SouthlandSport editor Nathan Burdon

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Southland volleyballer returns from States with decisions to make

Southland volleyballer returns from States with decisions to make

Volleyballer Sam Hodges has the world at his size 16 feet. 

The Academy Southland leadership year athlete has just returned home from playing for the New Zealand under 20 men’s team in a tournament in the United States and has plenty to contemplate over the next few months. 

Decisions, decisions. Hodges drew plenty of attention from college scouts despite New Zealand winning just one of their games during the high performance tournament in Florida. 

Half a dozen scouts beat a path to the New Zealand management team and Hodges has followed up on a couple of those advances already. 

This week he plans to head to Christchurch to check out the University of Canterbury, while staying in Invercargill and furthering his basketball career with the Southland Sharks is also an option for the Central Southland College year 13 student. 

Just where the future takes him is something he will spend some time deciding, but the lure of a college scholarship is tempting after Hodges returned from his two weeks in the United States with a real case of the travel bug. 

“It’s huge, it keeps me thinking and I don’t know what to think. We are trying to weigh up every single option and make the best decision for me,” Hodges said.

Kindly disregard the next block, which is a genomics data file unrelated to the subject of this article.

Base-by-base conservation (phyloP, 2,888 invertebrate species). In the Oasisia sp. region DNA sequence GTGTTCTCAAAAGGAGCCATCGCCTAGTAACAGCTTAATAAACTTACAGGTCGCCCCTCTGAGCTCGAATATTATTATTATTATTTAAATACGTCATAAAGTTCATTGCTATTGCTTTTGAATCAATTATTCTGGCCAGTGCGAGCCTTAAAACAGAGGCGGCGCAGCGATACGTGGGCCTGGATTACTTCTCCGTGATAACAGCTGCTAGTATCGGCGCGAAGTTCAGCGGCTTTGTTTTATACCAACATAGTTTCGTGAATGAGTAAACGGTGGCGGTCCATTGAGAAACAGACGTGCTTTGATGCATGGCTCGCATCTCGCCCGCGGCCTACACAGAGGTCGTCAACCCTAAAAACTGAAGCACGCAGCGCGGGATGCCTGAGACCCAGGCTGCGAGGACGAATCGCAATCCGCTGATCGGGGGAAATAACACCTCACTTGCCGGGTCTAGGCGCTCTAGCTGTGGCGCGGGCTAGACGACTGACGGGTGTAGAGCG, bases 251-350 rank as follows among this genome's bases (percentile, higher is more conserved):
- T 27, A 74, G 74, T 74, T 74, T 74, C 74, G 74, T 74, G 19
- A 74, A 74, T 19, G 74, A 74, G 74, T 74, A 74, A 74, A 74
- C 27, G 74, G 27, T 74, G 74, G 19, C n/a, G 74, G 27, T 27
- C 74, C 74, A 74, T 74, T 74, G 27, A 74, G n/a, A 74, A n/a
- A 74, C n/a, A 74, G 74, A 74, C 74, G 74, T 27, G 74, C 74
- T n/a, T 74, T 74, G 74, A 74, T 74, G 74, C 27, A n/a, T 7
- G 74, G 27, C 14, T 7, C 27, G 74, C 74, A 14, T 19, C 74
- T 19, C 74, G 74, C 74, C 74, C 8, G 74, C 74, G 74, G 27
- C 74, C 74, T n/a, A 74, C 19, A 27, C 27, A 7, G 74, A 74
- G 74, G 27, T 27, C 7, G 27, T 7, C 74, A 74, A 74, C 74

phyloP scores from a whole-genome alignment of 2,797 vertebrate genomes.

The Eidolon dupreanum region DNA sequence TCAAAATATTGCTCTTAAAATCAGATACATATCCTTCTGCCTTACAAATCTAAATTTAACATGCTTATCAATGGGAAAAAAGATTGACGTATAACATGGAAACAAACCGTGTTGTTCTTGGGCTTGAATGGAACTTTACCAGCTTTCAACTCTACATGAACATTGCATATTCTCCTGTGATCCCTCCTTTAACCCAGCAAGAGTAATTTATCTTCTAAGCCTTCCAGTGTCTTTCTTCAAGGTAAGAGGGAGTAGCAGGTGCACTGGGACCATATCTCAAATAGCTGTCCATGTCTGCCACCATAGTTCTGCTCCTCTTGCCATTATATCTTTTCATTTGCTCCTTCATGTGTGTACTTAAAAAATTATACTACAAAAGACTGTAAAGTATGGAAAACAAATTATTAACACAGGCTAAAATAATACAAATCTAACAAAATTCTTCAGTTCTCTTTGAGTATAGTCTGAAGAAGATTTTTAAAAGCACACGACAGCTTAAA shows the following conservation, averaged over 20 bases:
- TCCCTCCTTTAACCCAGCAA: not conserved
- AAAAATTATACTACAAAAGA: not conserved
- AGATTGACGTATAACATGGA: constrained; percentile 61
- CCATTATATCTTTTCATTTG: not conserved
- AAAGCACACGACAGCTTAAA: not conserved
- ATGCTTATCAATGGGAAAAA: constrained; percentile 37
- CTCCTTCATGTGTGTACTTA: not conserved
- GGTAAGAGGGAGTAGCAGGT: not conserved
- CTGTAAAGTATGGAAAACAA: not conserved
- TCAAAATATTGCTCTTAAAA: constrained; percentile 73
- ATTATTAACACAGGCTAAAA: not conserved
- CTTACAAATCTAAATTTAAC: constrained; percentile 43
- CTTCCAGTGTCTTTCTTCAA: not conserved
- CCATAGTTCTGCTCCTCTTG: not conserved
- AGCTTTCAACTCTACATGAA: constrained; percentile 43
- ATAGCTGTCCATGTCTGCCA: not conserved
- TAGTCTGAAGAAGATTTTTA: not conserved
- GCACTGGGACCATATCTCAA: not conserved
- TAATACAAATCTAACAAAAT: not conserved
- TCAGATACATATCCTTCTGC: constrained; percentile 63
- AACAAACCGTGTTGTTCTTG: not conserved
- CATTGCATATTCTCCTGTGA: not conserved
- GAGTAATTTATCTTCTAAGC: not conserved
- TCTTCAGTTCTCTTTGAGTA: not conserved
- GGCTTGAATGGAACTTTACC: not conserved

“I’m quite into my sciences – I might not be good at them, but I’m a big fan of them. I like human health, so the PE route or physio, something along those lines. I’m not thinking anything specific at the moment, but I have a rough idea.” 

An increasing number of young Southland sportspeople, several of them graduates of Academy Southland, have taken up college scholarships in recent years, but they have been exclusively from athletics. 

Hodges is a special talent, however. 

He remains the only Southlander to be selected in a New Zealand indoor volleyball team at any level. 

He’s also aware of five or six New Zealand volleyball players playing for colleges in the United States. 

Those scouts may well have been impressed with Hodges’ versatility after he switched from a blocking role to more of a ball-playing, hitting role for New Zealand. 

They would have certainly been impressed with his size. While he actually stands 206cm in height, the tournament programme added an extra inch to his statistics, making him the tallest player on show during the event at Ft Lauderdale. 

Hodges was a member of the New Zealand under 18 team last year which contested the Asian championships in Iran. 

That visit to the Middle East added a wrinkle to securing a visa to get into the United States – a trip to the United States embassy in Auckland for a one-minute interview was required to cut through the red tape. 

While in the United States, Hodges and the rest of the New Zealand team also visited the Mamba Sports Academy, a 100,000 square foot multi-sport training facility which was relaunched under former NBA star Kobe Bryant’s brand in 2018. 

Hodges and his team mates were the first team from outside the United States to visit the academy, which features a biomechanics lab, a cognitive training lab, and an esports training ground. 

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